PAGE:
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Nuke liability bill hits opposition roadblock in India
Question of the Day
NEW DELHI | India's parliament is deadlocked over a bill that would limit how much foreign companies would pay to victims of a nuclear accident, as the U.S. and India move forward with a deal to help produce atomic energy in the subcontinent's growing economy.
The deadlock has pitted nuclear-power supporters in Asia's third-largest economy against lawmakers who are demanding more compensation for potential victims in the wake of this year's Bhopal-accident trial.
India's $150-billion-a-year civilian nuclear-power market hangs in the balance. General Electric Co. and Westinghouse Electric Corp., as well as France's Areva Group, are among the foreign energy suppliers that stand to gain a share of India's nuclear business.
Parliament's science and technology panel was to have issued a report on the bill Thursday, but that report was delayed by at least a week due to protests by the Indian government's main opposition group, the Hindu-nationalist Bharatiya Janata Party (BJP).
"We have not arrived at a consensus yet. It cannot be rushed. It should be guided by national priority. A number of issues have to be addressed," BJP leader Yashwant Singh said Wednesday after meeting with other party leaders and Indian Finance Minister Pranab Mukherjee on the legislation.
The BJP has said the bill, known as "The Civil Liability for Nuclear Damage Bill 2010," was hastily introduced by the ruling United Progressive Alliance under pressure from the U.S. government and would provide scant compensation for victims of a nuclear accident.
Additional opposition to the bill comes from India's communists, who withdrew their support for the government in 2008 over its nuclear deal with the U.S.
If India's government rewrites the bill to appease opponents, foreign companies likely would pay higher insurance premiums against possible industrial disasters.
Under the current legislation, the liability of foreign companies helping provide nuclear power would be capped at $450 million in the event of an accident. In addition, the operator of a nuclear power plant, not its supplier, would be held liable for damages.
All nuclear-power plants in India are state-controlled and -operated, meaning that an Indian state government would have to compensate accident victims - not a multinational corporation.
"In the context of only the public sector being allowed in India to operate nuclear plants, there does not seem to be any relevance of the bill," said Ravi Shankar Prasad, another BJP leader.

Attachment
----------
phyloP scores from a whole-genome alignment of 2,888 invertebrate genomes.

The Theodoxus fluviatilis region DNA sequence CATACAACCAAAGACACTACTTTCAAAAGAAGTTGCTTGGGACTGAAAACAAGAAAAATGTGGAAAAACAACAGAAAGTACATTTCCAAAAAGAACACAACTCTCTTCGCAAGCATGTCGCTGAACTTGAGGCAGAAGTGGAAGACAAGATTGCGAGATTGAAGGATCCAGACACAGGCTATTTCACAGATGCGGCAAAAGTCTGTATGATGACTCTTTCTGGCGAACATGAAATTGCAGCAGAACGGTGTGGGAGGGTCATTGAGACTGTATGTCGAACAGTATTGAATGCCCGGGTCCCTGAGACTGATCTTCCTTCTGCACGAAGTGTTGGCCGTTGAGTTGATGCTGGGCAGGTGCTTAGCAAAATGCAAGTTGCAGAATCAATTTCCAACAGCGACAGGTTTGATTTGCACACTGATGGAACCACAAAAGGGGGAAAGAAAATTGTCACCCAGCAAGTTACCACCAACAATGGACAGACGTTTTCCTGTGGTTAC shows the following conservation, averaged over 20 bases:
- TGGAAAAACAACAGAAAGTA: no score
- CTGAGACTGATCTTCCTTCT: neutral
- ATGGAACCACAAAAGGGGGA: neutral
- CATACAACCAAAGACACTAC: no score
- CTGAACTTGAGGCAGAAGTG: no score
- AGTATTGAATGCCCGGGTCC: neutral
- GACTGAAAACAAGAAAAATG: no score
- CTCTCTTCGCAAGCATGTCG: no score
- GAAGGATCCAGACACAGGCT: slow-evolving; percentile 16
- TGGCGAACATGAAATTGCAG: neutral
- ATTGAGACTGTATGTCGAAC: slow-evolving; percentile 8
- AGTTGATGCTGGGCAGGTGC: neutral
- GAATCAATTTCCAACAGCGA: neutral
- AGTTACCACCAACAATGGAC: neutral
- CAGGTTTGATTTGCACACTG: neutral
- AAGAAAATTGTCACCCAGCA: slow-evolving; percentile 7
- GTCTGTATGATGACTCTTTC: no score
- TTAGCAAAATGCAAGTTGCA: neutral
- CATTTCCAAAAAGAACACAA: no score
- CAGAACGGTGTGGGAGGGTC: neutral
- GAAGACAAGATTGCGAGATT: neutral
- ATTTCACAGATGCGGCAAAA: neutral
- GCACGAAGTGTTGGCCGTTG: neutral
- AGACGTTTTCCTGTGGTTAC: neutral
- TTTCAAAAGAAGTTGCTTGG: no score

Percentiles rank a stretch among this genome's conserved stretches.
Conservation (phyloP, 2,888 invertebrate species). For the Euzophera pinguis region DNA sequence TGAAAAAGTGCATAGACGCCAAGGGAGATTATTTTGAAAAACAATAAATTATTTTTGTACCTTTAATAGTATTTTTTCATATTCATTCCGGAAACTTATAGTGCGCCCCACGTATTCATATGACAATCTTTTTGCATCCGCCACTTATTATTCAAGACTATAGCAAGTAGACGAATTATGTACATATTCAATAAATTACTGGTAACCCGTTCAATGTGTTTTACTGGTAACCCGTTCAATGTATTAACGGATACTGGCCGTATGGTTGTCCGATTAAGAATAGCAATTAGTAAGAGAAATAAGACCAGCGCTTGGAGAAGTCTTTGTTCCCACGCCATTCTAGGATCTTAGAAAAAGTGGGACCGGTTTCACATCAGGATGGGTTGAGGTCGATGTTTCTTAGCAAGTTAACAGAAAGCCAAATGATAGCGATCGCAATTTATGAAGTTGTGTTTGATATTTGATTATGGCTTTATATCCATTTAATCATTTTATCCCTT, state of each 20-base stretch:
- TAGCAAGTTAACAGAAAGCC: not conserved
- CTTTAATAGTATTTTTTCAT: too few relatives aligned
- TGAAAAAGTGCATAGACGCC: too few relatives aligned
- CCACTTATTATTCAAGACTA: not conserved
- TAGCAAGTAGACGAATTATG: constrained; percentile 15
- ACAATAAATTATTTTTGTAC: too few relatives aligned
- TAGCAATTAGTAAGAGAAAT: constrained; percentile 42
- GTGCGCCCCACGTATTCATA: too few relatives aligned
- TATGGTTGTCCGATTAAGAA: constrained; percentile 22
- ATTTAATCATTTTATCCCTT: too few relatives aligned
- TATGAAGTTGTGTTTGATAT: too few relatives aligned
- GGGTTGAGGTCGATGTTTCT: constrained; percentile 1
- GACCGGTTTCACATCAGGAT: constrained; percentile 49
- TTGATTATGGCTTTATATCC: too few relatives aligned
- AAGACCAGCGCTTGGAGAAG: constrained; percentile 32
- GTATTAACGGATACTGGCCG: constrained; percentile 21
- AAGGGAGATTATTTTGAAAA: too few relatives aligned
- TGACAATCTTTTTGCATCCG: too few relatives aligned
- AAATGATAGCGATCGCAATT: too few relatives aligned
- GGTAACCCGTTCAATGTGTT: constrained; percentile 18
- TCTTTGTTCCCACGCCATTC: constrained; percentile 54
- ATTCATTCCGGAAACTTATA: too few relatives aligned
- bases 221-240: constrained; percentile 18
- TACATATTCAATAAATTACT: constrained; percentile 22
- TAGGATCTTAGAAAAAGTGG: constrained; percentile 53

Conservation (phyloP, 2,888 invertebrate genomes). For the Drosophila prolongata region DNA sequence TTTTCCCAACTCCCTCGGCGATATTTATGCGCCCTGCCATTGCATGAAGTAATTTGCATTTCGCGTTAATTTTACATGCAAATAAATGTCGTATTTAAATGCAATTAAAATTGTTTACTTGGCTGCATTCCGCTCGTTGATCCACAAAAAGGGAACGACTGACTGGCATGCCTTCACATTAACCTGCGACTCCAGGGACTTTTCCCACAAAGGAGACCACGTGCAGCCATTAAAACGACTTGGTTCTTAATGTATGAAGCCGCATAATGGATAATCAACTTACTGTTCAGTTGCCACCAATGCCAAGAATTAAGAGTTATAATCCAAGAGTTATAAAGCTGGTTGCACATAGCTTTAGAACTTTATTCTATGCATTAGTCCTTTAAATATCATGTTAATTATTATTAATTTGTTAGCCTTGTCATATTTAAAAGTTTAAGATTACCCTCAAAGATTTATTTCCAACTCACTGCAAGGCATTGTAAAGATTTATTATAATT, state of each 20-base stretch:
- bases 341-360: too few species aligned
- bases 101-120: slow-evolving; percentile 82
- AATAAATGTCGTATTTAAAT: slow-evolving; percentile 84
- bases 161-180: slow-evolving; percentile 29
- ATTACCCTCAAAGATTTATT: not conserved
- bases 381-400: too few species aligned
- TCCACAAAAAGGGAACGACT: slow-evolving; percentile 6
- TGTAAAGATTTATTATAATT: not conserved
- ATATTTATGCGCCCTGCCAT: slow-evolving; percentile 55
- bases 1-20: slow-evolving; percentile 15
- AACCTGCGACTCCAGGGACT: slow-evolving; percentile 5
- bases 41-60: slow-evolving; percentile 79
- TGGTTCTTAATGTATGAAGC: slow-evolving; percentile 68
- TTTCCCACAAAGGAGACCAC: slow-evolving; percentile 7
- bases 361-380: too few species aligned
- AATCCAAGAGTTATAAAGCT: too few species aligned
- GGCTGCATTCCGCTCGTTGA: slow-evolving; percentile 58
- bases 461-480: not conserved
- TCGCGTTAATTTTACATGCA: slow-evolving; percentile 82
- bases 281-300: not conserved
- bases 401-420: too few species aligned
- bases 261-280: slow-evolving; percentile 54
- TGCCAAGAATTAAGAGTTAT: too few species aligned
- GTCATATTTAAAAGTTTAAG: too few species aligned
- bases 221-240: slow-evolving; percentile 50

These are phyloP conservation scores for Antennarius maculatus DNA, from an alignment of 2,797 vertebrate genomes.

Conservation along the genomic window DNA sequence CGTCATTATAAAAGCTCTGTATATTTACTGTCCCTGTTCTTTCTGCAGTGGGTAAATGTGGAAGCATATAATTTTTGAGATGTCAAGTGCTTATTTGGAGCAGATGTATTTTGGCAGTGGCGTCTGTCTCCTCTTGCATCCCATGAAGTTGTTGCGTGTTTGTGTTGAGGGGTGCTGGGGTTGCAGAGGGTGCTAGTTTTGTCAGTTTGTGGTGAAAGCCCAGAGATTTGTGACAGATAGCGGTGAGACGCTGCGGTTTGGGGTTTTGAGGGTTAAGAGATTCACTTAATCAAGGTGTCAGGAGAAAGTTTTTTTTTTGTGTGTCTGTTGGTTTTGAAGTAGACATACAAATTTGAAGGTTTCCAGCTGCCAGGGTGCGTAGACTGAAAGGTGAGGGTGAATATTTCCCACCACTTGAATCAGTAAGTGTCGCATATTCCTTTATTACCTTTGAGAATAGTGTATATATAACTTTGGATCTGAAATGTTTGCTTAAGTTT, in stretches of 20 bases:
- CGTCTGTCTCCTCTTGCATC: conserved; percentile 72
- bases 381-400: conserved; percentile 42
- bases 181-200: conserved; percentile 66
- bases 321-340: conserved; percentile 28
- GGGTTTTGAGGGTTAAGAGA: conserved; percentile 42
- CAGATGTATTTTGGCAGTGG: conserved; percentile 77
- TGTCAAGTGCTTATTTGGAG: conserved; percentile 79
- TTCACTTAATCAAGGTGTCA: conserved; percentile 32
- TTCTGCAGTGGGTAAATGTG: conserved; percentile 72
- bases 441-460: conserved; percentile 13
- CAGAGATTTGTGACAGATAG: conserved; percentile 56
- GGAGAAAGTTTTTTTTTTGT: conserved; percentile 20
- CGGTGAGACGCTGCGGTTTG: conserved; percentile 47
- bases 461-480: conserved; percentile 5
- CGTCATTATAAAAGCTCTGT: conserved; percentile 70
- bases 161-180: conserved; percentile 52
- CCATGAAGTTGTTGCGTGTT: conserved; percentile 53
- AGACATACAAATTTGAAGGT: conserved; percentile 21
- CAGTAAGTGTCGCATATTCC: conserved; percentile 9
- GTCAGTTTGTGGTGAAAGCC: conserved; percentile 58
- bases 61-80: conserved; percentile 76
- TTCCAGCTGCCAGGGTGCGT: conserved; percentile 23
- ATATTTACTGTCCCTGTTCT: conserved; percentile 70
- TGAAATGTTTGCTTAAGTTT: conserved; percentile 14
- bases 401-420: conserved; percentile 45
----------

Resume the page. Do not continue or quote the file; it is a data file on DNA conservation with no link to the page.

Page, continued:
"If [the bill] is designed to safeguard the interest of an American supplier of a nuclear power plant, then there has to be adequate provisions for proper compensation and criminal liability in case of any accident," he added.
India's hard-line communists, known for their historical opposition to U.S. corporations, said the bill would exempt energy suppliers from virtually any liability to accident victims.
"What Westinghouse and General Electric want is that even the limited liability which accrued to Union Carbide in the case of Bhopal gas leak should not fall on them," said Prakash Karat, chief of the Communist Party of India-Marxist (CPI-M), the country's largest leftist group.
He was referring to the 1984 Bhopal accident in which 15,000 people were killed and 500,000 injured when a toxic cloud was released from a chemical plant operated by an Indian subsidiary of the Union Carbide Corp. - the world's most deadly industrial accident.
In 1989, Union Carbide paid the Indian government $470 million as a settlement in the case.
In June, more than two decades after the accident, an Indian court convicted seven former managers of the subsidiary of negligent homicide. They each were sentenced to two years in prison and fined the equivalent of $2,175. The subsidiary, Union Carbide India Ltd., was fined about $10,870.
"If there are lessons to be learned from the tragic episode of Bhopal, it is that there should be strict laws which will assign civil liability and ensure that criminal liability is also pinned down. There can be no compromise with the lives and safety of the Indian people," Mr. Karat said.
In 2008, President George W. Bush and Indian Prime Minister Manmohan Singh signed the U.S.-India Civil Nuclear Cooperation Initiative.
Under the agreement, the U.S. would end its nuclear trade ban on India, and India would open its commercial nuclear-power facilities to international inspectors. The U.S. imposed the ban in 1974 after India conducted a nuclear test and refused to sign the international nuclear Non-Proliferation Treaty.
For the agreement to become effective, India's Parliament must approve a liability bill that complies with the Convention on Supplementary Compensation for Nuclear Damage.
Late last month, the Obama administration signed an agreement governing the reprocessing of nuclear fuel in India.
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